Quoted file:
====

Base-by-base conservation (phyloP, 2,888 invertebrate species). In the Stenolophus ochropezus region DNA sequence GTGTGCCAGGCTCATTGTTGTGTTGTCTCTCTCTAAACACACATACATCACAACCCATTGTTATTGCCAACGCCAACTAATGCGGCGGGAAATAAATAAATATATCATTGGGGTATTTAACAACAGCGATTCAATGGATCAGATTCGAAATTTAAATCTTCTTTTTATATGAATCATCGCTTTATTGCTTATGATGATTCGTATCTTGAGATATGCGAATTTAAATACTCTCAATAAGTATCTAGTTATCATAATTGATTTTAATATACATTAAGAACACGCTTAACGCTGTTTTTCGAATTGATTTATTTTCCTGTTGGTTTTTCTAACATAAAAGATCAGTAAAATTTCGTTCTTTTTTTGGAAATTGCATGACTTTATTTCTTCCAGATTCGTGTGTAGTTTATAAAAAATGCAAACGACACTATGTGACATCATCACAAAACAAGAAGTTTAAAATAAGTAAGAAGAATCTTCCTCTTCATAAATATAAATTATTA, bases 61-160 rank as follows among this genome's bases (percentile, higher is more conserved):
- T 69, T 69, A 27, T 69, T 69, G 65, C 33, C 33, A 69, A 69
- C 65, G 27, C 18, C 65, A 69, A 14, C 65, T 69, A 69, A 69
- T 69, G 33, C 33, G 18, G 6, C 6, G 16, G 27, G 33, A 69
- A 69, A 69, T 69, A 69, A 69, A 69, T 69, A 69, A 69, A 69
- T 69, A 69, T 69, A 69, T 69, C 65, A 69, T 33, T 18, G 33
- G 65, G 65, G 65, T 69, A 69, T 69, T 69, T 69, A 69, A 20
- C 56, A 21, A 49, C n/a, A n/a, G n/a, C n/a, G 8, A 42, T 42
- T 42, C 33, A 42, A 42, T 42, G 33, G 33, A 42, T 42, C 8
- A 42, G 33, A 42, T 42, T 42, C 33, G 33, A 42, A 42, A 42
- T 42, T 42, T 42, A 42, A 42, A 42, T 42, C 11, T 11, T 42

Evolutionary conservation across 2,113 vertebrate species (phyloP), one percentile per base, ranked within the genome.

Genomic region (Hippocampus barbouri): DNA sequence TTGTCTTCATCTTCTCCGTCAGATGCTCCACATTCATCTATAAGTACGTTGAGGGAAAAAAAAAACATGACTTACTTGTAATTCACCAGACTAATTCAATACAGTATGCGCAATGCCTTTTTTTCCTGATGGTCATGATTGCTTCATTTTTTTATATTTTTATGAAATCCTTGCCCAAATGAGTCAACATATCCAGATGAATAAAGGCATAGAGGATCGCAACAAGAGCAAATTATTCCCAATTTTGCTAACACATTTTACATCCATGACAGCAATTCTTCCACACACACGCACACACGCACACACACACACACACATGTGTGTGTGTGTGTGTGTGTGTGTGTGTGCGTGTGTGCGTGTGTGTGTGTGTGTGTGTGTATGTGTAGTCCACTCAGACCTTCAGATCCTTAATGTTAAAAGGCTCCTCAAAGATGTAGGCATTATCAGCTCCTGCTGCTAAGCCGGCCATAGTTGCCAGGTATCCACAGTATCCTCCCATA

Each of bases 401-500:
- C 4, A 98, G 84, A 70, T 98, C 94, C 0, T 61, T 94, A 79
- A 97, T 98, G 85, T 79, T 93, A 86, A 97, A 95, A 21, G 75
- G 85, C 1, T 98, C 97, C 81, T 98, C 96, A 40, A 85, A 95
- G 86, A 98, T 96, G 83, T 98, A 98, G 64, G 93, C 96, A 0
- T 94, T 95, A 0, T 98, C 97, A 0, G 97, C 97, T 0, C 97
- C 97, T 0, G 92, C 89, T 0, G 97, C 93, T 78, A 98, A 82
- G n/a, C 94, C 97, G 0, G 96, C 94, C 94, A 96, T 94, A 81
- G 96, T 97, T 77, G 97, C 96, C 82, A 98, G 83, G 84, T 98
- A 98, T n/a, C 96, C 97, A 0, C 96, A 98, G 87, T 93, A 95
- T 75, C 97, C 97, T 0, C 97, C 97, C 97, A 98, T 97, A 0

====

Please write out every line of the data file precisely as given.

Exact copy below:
Base-by-base conservation (phyloP, 2,888 invertebrate species). In the Stenolophus ochropezus region DNA sequence GTGTGCCAGGCTCATTGTTGTGTTGTCTCTCTCTAAACACACATACATCACAACCCATTGTTATTGCCAACGCCAACTAATGCGGCGGGAAATAAATAAATATATCATTGGGGTATTTAACAACAGCGATTCAATGGATCAGATTCGAAATTTAAATCTTCTTTTTATATGAATCATCGCTTTATTGCTTATGATGATTCGTATCTTGAGATATGCGAATTTAAATACTCTCAATAAGTATCTAGTTATCATAATTGATTTTAATATACATTAAGAACACGCTTAACGCTGTTTTTCGAATTGATTTATTTTCCTGTTGGTTTTTCTAACATAAAAGATCAGTAAAATTTCGTTCTTTTTTTGGAAATTGCATGACTTTATTTCTTCCAGATTCGTGTGTAGTTTATAAAAAATGCAAACGACACTATGTGACATCATCACAAAACAAGAAGTTTAAAATAAGTAAGAAGAATCTTCCTCTTCATAAATATAAATTATTA, bases 61-160 rank as follows among this genome's bases (percentile, higher is more conserved):
- T 69, T 69, A 27, T 69, T 69, G 65, C 33, C 33, A 69, A 69
- C 65, G 27, C 18, C 65, A 69, A 14, C 65, T 69, A 69, A 69
- T 69, G 33, C 33, G 18, G 6, C 6, G 16, G 27, G 33, A 69
- A 69, A 69, T 69, A 69, A 69, A 69, T 69, A 69, A 69, A 69
- T 69, A 69, T 69, A 69, T 69, C 65, A 69, T 33, T 18, G 33
- G 65, G 65, G 65, T 69, A 69, T 69, T 69, T 69, A 69, A 20
- C 56, A 21, A 49, C n/a, A n/a, G n/a, C n/a, G 8, A 42, T 42
- T 42, C 33, A 42, A 42, T 42, G 33, G 33, A 42, T 42, C 8
- A 42, G 33, A 42, T 42, T 42, C 33, G 33, A 42, A 42, A 42
- T 42, T 42, T 42, A 42, A 42, A 42, T 42, C 11, T 11, T 42

Evolutionary conservation across 2,113 vertebrate species (phyloP), one percentile per base, ranked within the genome.

Genomic region (Hippocampus barbouri): DNA sequence TTGTCTTCATCTTCTCCGTCAGATGCTCCACATTCATCTATAAGTACGTTGAGGGAAAAAAAAAACATGACTTACTTGTAATTCACCAGACTAATTCAATACAGTATGCGCAATGCCTTTTTTTCCTGATGGTCATGATTGCTTCATTTTTTTATATTTTTATGAAATCCTTGCCCAAATGAGTCAACATATCCAGATGAATAAAGGCATAGAGGATCGCAACAAGAGCAAATTATTCCCAATTTTGCTAACACATTTTACATCCATGACAGCAATTCTTCCACACACACGCACACACGCACACACACACACACACATGTGTGTGTGTGTGTGTGTGTGTGTGTGTGCGTGTGTGCGTGTGTGTGTGTGTGTGTGTGTATGTGTAGTCCACTCAGACCTTCAGATCCTTAATGTTAAAAGGCTCCTCAAAGATGTAGGCATTATCAGCTCCTGCTGCTAAGCCGGCCATAGTTGCCAGGTATCCACAGTATCCTCCCATA

Each of bases 401-500:
- C 4, A 98, G 84, A 70, T 98, C 94, C 0, T 61, T 94, A 79
- A 97, T 98, G 85, T 79, T 93, A 86, A 97, A 95, A 21, G 75
- G 85, C 1, T 98, C 97, C 81, T 98, C 96, A 40, A 85, A 95
- G 86, A 98, T 96, G 83, T 98, A 98, G 64, G 93, C 96, A 0
- T 94, T 95, A 0, T 98, C 97, A 0, G 97, C 97, T 0, C 97
- C 97, T 0, G 92, C 89, T 0, G 97, C 93, T 78, A 98, A 82
- G n/a, C 94, C 97, G 0, G 96, C 94, C 94, A 96, T 94, A 81
- G 96, T 97, T 77, G 97, C 96, C 82, A 98, G 83, G 84, T 98
- A 98, T n/a, C 96, C 97, A 0, C 96, A 98, G 87, T 93, A 95
- T 75, C 97, C 97, T 0, C 97, C 97, C 97, A 98, T 97, A 0